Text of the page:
Desiree Hensel, assistant professor of nursing at Indiana University-Bloomington, says this unified strategy yields several benefits.

“We know that when mothers and babies stay together, it promotes better breast feeding,” she says. “That’s simply the best reason.”

Centers like Union Hospital’s mother-baby unit are becoming increasingly popular in the United States, Hensel says, simply because of their success in advocating for breastfeeding, which the World Health Organization regards as an essential step to ensuring healthy infant development.

But bonding time through cohabitation also provides a significant boon for both those mothers who choose to breastfeed and those who do not. The chance to take up more responsibility for the care of their newborns in the hospital after delivery also provides gives mothers a practice run of the care they’ll be giving after returning home.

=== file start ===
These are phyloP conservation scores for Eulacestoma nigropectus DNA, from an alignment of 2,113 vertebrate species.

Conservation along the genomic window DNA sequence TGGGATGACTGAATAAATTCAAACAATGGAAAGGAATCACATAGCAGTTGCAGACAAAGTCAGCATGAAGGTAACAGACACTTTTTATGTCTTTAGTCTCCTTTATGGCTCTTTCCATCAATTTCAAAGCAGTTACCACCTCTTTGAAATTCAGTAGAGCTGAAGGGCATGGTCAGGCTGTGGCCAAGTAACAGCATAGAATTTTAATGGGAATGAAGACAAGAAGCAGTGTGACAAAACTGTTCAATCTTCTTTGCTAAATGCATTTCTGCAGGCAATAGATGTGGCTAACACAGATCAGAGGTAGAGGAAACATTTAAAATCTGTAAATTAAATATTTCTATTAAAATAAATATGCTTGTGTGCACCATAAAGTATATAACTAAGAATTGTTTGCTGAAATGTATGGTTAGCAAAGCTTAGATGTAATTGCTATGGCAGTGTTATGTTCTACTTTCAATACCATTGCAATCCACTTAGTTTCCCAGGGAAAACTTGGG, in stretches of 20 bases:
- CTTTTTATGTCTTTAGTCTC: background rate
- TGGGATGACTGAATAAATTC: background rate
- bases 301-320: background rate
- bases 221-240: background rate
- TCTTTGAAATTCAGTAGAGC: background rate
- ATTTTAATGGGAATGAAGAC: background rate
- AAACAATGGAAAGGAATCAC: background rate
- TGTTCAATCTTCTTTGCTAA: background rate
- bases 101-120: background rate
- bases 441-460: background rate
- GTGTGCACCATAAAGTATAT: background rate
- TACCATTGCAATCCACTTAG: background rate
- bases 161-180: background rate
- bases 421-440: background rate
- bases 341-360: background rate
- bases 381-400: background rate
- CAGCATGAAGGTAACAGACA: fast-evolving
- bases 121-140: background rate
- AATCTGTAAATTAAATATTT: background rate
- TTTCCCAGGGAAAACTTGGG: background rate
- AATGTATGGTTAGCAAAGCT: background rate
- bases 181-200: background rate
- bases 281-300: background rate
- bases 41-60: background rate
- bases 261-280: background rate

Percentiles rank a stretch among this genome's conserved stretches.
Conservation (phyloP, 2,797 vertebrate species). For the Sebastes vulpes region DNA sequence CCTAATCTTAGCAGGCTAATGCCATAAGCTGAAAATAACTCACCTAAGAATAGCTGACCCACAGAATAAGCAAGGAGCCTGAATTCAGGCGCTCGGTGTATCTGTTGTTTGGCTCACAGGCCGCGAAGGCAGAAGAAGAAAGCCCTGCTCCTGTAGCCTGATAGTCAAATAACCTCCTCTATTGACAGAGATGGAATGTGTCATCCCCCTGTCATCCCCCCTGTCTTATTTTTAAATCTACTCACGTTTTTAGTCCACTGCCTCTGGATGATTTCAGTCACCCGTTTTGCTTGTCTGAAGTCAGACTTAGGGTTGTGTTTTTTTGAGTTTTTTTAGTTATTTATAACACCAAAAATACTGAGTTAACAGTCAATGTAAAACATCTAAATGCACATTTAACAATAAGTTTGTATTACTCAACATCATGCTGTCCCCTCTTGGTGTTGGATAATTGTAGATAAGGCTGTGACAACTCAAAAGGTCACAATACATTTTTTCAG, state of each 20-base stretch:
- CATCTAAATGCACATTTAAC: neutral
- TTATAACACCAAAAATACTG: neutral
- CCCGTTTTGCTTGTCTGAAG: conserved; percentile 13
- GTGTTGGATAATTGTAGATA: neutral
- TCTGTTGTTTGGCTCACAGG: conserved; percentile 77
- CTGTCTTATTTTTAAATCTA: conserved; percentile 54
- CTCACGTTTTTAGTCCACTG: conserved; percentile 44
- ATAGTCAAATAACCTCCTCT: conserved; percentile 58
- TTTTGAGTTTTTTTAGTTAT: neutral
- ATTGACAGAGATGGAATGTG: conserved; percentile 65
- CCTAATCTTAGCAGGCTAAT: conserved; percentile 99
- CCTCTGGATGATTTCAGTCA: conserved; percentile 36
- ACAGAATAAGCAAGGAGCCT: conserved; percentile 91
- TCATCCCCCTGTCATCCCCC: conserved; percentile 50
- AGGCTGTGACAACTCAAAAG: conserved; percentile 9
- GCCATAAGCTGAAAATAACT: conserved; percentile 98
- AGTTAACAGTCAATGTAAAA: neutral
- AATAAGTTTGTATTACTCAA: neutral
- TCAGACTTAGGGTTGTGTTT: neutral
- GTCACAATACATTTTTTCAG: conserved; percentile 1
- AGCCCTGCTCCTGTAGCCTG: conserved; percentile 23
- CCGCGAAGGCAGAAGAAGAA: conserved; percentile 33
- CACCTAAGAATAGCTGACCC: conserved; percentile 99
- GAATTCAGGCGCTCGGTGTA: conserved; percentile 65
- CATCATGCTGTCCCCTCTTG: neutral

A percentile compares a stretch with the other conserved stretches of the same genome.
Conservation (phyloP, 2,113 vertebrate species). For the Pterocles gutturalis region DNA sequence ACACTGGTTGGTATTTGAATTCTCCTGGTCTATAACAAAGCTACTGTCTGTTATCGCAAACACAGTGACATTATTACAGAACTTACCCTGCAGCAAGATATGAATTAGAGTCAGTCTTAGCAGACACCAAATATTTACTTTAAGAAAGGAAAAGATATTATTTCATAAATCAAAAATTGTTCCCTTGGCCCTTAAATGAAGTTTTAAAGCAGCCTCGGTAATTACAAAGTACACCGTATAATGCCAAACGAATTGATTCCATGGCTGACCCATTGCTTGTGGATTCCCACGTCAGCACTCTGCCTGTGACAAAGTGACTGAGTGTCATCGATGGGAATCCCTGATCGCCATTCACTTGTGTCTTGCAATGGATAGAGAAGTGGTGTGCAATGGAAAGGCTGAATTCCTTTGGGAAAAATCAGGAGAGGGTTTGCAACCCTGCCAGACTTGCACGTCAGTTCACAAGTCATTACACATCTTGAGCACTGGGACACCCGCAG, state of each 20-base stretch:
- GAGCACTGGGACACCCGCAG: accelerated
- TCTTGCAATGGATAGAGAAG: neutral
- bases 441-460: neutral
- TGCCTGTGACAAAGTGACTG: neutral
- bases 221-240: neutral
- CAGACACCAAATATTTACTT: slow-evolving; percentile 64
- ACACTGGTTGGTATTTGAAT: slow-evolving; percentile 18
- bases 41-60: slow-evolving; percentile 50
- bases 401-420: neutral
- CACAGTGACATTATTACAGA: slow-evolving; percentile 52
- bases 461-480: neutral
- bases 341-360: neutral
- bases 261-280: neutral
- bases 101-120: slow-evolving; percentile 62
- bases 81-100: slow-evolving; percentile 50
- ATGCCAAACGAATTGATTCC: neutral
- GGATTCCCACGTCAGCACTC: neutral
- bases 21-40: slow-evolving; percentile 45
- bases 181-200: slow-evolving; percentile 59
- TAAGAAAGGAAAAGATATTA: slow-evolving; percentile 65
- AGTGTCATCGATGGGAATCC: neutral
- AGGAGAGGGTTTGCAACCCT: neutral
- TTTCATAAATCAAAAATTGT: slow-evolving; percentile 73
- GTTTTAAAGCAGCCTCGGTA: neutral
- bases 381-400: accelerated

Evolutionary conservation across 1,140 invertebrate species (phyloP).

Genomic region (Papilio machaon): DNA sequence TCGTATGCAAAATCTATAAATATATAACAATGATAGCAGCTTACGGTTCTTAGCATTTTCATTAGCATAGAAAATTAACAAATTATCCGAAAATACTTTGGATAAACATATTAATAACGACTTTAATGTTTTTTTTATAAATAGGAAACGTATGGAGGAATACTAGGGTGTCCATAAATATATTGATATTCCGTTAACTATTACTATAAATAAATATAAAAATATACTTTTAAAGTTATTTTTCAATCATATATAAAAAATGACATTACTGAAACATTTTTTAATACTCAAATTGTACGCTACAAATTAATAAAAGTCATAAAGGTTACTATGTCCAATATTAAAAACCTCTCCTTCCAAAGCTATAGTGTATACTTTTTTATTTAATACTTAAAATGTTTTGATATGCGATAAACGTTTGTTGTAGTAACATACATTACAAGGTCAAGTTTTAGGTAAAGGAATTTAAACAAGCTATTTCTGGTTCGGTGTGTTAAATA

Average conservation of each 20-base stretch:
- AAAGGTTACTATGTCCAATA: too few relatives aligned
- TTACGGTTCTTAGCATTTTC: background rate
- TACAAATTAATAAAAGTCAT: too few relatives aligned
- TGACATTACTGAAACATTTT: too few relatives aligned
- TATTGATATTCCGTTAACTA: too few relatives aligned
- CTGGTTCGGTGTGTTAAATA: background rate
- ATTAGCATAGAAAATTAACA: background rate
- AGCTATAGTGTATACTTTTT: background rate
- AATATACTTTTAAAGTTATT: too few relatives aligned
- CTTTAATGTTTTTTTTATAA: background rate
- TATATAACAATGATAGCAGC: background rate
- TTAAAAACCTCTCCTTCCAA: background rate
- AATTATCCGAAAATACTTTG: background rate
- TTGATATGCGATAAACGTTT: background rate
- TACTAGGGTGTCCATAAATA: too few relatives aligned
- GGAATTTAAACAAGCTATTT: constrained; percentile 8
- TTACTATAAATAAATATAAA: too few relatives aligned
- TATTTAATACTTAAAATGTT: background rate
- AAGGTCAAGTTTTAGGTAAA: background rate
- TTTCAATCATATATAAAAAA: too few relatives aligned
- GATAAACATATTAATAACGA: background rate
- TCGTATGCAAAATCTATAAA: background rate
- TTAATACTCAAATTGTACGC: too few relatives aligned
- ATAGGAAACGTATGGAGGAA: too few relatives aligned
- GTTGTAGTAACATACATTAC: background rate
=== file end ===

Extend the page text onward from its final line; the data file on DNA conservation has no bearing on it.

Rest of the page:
“The more the mom provides the care for the baby instead of the nurse, the more that we are really improving their self efficacy,” Hensel says. “We acknowledge that the parent is the primary care giver, not the nurse. They’re going to be the ones who care for the baby when they leave the hospital. So the best we can do is promote that self efficacy in moms and reassure them that they’re doing a good job and help guide them when they need it.”

Hospital officials will soon begin applying for accreditation from World Health Organization, designating its mother-baby unit as an official Baby Friendly health center. The Baby Friendly campaign advocates for mother-newborn cohabitation after birth with the purpose of strengthening bonding between mother and child, facilitating breastfeeding and providing firsthand education for new mothers on strategies for proper infant care.

The renovations of the mother-baby unit was Union Hospital’s second construction project for maternal child services in recent years. It opened its new labor and delivery and newborn intensive care center last July.

Here is the Link to the Published Article: